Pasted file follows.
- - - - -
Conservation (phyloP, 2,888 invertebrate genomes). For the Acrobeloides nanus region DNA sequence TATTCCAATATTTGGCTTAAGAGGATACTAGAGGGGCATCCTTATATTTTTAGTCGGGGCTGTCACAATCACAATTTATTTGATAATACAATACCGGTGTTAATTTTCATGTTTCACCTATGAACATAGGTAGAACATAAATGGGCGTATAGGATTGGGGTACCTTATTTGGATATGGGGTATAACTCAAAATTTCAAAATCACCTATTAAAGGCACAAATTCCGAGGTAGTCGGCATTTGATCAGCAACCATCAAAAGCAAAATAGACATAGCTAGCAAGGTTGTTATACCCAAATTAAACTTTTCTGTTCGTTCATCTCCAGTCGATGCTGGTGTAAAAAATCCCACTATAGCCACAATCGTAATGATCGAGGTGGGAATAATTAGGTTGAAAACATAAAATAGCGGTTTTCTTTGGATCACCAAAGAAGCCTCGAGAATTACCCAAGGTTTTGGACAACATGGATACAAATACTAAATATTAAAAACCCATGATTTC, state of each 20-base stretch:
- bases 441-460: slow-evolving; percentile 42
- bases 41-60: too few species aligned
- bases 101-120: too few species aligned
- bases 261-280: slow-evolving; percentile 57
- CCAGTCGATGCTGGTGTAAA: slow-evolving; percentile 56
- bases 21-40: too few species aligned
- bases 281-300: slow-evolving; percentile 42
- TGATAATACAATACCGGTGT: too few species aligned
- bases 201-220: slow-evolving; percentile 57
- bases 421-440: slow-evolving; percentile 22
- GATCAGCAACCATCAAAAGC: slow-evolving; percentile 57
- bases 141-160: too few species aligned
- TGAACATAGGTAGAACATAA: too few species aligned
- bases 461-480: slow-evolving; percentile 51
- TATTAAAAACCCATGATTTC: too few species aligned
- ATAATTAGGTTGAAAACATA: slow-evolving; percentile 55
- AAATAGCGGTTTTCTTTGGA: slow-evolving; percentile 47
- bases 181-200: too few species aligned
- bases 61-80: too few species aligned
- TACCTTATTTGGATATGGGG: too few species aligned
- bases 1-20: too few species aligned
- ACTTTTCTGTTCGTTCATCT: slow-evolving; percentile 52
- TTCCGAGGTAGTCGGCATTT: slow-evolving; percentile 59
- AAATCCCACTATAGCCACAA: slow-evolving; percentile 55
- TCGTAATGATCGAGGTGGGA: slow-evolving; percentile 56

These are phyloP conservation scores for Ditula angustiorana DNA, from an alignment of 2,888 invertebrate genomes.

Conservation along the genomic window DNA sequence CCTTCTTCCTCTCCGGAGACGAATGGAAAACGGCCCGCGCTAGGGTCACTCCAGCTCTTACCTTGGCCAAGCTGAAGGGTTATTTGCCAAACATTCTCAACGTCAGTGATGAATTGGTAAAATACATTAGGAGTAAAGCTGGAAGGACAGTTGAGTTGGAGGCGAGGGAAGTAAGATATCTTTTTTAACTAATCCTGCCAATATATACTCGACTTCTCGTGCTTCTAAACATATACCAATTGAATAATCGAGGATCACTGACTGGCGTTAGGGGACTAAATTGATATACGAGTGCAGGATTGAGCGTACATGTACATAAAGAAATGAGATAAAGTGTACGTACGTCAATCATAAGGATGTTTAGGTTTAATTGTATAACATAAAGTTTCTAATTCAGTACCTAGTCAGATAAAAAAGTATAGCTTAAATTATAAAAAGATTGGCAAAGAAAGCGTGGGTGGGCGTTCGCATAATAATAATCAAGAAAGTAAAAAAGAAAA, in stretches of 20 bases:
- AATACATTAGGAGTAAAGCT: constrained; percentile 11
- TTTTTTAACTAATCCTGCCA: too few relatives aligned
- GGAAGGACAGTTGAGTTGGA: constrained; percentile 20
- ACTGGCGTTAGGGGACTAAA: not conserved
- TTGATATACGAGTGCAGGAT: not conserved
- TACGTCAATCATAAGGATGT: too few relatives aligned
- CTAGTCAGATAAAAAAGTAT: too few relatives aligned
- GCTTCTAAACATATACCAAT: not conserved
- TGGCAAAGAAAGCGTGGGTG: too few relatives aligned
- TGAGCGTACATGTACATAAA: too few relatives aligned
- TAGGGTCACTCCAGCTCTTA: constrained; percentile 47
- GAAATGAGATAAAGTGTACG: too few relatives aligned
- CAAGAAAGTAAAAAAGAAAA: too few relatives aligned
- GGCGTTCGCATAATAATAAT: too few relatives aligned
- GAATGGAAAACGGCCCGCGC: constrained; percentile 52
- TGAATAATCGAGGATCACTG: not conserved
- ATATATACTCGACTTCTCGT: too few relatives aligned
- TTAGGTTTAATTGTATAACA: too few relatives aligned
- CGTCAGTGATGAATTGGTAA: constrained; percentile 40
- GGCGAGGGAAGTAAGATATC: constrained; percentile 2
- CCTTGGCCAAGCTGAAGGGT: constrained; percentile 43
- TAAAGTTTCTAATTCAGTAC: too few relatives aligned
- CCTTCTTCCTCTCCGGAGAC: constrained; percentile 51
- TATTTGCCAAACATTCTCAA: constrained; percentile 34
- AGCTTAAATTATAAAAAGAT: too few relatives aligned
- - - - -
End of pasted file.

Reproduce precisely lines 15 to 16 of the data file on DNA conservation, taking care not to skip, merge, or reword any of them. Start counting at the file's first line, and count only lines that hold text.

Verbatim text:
- bases 461-480: slow-evolving; percentile 51
- TATTAAAAACCCATGATTTC: too few species aligned